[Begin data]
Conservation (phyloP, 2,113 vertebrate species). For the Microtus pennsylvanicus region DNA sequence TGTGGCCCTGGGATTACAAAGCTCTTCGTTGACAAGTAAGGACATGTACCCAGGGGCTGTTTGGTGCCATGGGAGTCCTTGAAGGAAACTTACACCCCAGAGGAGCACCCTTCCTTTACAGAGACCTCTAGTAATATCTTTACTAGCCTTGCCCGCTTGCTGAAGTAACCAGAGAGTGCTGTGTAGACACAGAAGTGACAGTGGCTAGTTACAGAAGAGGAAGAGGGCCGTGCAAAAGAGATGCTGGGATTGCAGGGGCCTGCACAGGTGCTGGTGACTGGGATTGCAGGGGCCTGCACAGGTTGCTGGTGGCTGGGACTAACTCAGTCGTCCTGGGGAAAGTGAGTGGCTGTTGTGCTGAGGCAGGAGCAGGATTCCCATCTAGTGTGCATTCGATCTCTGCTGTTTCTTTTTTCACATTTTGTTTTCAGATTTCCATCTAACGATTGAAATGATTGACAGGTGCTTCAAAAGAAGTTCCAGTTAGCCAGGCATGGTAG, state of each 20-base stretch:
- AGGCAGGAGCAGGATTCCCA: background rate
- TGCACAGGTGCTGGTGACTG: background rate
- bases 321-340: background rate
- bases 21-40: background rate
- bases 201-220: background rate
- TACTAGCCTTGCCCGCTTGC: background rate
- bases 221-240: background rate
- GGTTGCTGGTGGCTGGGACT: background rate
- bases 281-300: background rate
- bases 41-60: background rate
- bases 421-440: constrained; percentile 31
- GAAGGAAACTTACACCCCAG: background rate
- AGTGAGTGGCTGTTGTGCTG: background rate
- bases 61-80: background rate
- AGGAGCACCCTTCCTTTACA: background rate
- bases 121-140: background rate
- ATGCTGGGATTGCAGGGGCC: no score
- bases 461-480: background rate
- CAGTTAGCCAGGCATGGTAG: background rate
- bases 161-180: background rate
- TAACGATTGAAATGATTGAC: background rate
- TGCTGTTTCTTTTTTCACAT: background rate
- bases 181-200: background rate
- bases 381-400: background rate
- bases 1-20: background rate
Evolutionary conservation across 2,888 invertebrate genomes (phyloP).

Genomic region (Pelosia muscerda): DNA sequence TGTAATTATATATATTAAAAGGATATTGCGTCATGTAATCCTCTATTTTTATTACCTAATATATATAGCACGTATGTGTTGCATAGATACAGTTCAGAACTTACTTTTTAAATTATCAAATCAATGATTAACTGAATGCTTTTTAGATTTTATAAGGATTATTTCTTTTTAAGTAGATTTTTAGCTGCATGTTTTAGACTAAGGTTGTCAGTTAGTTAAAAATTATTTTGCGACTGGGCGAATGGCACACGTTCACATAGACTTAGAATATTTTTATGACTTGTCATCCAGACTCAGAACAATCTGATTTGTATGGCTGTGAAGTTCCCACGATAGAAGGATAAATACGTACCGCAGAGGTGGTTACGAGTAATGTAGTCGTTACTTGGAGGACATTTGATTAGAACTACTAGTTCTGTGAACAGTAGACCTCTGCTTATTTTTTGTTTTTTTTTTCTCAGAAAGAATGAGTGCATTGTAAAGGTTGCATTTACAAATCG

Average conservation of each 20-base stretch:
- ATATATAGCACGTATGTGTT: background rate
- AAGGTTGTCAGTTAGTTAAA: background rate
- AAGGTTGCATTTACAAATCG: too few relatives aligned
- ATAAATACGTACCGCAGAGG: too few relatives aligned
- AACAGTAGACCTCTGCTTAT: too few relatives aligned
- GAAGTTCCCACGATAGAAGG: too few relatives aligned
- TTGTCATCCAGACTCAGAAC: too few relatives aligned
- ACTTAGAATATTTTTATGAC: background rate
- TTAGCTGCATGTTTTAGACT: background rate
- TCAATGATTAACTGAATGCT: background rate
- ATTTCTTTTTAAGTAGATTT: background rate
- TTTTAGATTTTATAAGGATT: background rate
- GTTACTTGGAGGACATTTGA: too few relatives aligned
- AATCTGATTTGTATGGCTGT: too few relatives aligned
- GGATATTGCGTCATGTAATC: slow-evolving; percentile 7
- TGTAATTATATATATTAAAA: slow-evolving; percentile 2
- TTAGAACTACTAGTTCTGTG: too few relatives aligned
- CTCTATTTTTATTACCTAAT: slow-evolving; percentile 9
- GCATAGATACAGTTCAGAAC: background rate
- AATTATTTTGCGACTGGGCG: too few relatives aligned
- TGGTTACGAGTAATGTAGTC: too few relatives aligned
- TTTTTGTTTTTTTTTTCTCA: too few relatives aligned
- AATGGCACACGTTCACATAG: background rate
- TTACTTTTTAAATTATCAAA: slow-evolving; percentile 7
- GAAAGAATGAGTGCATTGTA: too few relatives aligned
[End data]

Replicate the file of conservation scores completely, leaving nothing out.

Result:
Conservation (phyloP, 2,113 vertebrate species). For the Microtus pennsylvanicus region DNA sequence TGTGGCCCTGGGATTACAAAGCTCTTCGTTGACAAGTAAGGACATGTACCCAGGGGCTGTTTGGTGCCATGGGAGTCCTTGAAGGAAACTTACACCCCAGAGGAGCACCCTTCCTTTACAGAGACCTCTAGTAATATCTTTACTAGCCTTGCCCGCTTGCTGAAGTAACCAGAGAGTGCTGTGTAGACACAGAAGTGACAGTGGCTAGTTACAGAAGAGGAAGAGGGCCGTGCAAAAGAGATGCTGGGATTGCAGGGGCCTGCACAGGTGCTGGTGACTGGGATTGCAGGGGCCTGCACAGGTTGCTGGTGGCTGGGACTAACTCAGTCGTCCTGGGGAAAGTGAGTGGCTGTTGTGCTGAGGCAGGAGCAGGATTCCCATCTAGTGTGCATTCGATCTCTGCTGTTTCTTTTTTCACATTTTGTTTTCAGATTTCCATCTAACGATTGAAATGATTGACAGGTGCTTCAAAAGAAGTTCCAGTTAGCCAGGCATGGTAG, state of each 20-base stretch:
- AGGCAGGAGCAGGATTCCCA: background rate
- TGCACAGGTGCTGGTGACTG: background rate
- bases 321-340: background rate
- bases 21-40: background rate
- bases 201-220: background rate
- TACTAGCCTTGCCCGCTTGC: background rate
- bases 221-240: background rate
- GGTTGCTGGTGGCTGGGACT: background rate
- bases 281-300: background rate
- bases 41-60: background rate
- bases 421-440: constrained; percentile 31
- GAAGGAAACTTACACCCCAG: background rate
- AGTGAGTGGCTGTTGTGCTG: background rate
- bases 61-80: background rate
- AGGAGCACCCTTCCTTTACA: background rate
- bases 121-140: background rate
- ATGCTGGGATTGCAGGGGCC: no score
- bases 461-480: background rate
- CAGTTAGCCAGGCATGGTAG: background rate
- bases 161-180: background rate
- TAACGATTGAAATGATTGAC: background rate
- TGCTGTTTCTTTTTTCACAT: background rate
- bases 181-200: background rate
- bases 381-400: background rate
- bases 1-20: background rate
Evolutionary conservation across 2,888 invertebrate genomes (phyloP).

Genomic region (Pelosia muscerda): DNA sequence TGTAATTATATATATTAAAAGGATATTGCGTCATGTAATCCTCTATTTTTATTACCTAATATATATAGCACGTATGTGTTGCATAGATACAGTTCAGAACTTACTTTTTAAATTATCAAATCAATGATTAACTGAATGCTTTTTAGATTTTATAAGGATTATTTCTTTTTAAGTAGATTTTTAGCTGCATGTTTTAGACTAAGGTTGTCAGTTAGTTAAAAATTATTTTGCGACTGGGCGAATGGCACACGTTCACATAGACTTAGAATATTTTTATGACTTGTCATCCAGACTCAGAACAATCTGATTTGTATGGCTGTGAAGTTCCCACGATAGAAGGATAAATACGTACCGCAGAGGTGGTTACGAGTAATGTAGTCGTTACTTGGAGGACATTTGATTAGAACTACTAGTTCTGTGAACAGTAGACCTCTGCTTATTTTTTGTTTTTTTTTTCTCAGAAAGAATGAGTGCATTGTAAAGGTTGCATTTACAAATCG

Average conservation of each 20-base stretch:
- ATATATAGCACGTATGTGTT: background rate
- AAGGTTGTCAGTTAGTTAAA: background rate
- AAGGTTGCATTTACAAATCG: too few relatives aligned
- ATAAATACGTACCGCAGAGG: too few relatives aligned
- AACAGTAGACCTCTGCTTAT: too few relatives aligned
- GAAGTTCCCACGATAGAAGG: too few relatives aligned
- TTGTCATCCAGACTCAGAAC: too few relatives aligned
- ACTTAGAATATTTTTATGAC: background rate
- TTAGCTGCATGTTTTAGACT: background rate
- TCAATGATTAACTGAATGCT: background rate
- ATTTCTTTTTAAGTAGATTT: background rate
- TTTTAGATTTTATAAGGATT: background rate
- GTTACTTGGAGGACATTTGA: too few relatives aligned
- AATCTGATTTGTATGGCTGT: too few relatives aligned
- GGATATTGCGTCATGTAATC: slow-evolving; percentile 7
- TGTAATTATATATATTAAAA: slow-evolving; percentile 2
- TTAGAACTACTAGTTCTGTG: too few relatives aligned
- CTCTATTTTTATTACCTAAT: slow-evolving; percentile 9
- GCATAGATACAGTTCAGAAC: background rate
- AATTATTTTGCGACTGGGCG: too few relatives aligned
- TGGTTACGAGTAATGTAGTC: too few relatives aligned
- TTTTTGTTTTTTTTTTCTCA: too few relatives aligned
- AATGGCACACGTTCACATAG: background rate
- TTACTTTTTAAATTATCAAA: slow-evolving; percentile 7
- GAAAGAATGAGTGCATTGTA: too few relatives aligned